After the cautionary period during take-off has passed and no accident, or sudden deceleration or change of impetus has occurred, the plane assumes a normal course of flight and the Fasten Seat Belts sign 31 is turned off by opening the switch 28. This also deactivates the blower 25 and allows the envelopes 13 automatically and immediately to deflate by discharge of air from the chamber 17 through the orifice 18. As a result, the passengers 12 are allowed increased leg room for comfort and convenience during travel and are not obstructed by distended surfaces of the cushion, which would otherwise be the case if it were to retain its inflated condition throughout the trip. The continuous automatic discharge of air through the orifice provides for the deflation of the envelope upon deactivation of the blower without reacquiring additional valving or manipulation by hand, as would be necessary with conventional air-tight pneumatic cushions, Furthermore, the common manifolding of all the cushions in a vehicle to the common source of air supply or blower 25, through the duct 21, allows their immediate simultaneous inflation upon a signal from a centralized circuit, rather than requiring the inconvenient and tedious inflation of each envelope, one by one.

Operation of the first form of the present invention in conjunction with the second type of air supply is substantially similar to its operation with the first type of air supply. During the cautionary period described above, the valve 36 is activated by closing the switch 28 so as to open the supply duct 35 leading from the air scoop 34 to the envelope 13. Then, as the aircraft attains a sufiiciently high speed either on the ground or in the air, air flows under pressure through the duct to inflate the envelope in a manner similar to inflation of the envelope by the blower 25 and to maintain a slight positive pressure in the envelope even through air is continuously discharged through the orifice. The envelope, while so inflated, serves a similar purpose and function as described above and, at the end of the emergency or cautionary period, may be deflated by opening the switch 28, thus closing the valve 36 and shutting off the air supply.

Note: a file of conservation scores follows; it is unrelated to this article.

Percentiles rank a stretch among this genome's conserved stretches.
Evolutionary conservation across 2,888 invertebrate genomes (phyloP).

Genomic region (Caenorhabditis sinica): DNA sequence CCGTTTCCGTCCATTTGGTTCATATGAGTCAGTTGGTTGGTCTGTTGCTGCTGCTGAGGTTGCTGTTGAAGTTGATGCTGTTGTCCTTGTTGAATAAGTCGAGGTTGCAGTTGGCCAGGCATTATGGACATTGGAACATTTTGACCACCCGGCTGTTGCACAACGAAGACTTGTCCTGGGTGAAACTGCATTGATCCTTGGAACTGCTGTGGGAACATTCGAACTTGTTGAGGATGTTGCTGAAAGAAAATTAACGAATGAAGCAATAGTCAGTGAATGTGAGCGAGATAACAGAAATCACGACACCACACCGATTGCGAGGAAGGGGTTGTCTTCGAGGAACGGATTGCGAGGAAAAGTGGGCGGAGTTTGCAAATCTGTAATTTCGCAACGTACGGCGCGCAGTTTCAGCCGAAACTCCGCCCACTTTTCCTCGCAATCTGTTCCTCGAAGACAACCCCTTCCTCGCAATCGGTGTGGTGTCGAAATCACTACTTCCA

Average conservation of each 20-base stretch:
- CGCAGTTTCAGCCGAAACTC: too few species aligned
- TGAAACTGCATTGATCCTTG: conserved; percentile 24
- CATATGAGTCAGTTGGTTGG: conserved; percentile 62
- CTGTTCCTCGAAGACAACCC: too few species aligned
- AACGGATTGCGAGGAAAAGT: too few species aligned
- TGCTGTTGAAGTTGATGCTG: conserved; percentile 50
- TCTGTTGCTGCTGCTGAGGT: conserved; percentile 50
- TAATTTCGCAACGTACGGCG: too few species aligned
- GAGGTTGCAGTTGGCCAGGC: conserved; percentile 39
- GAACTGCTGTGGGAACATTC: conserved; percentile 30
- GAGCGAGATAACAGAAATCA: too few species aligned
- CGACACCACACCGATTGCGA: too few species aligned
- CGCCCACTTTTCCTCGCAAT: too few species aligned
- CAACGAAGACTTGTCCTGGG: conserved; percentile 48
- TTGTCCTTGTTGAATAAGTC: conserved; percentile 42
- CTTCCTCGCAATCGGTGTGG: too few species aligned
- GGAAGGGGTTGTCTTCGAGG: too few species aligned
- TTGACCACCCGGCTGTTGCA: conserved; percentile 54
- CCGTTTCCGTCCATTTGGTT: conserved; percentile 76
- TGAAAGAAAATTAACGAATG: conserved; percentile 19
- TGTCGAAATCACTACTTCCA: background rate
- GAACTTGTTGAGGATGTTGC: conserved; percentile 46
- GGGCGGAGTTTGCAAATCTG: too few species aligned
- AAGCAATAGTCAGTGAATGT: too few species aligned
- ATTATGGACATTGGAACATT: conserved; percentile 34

As will, of course, be evident to those skilled in the art, the energy absorbed by the cushions 13 may also be dissipated back through the blower 25. In other words,

the orifices 18 may be closed or omitted and a low pressure blower employed at 25 backwardly through which air can be forced even during blower operation by impact on the envelopes. In such event, the blower still constitutes an air supply means and the conduit 20, or any other similar contiuous opening, a constricted outlet for the envelopes.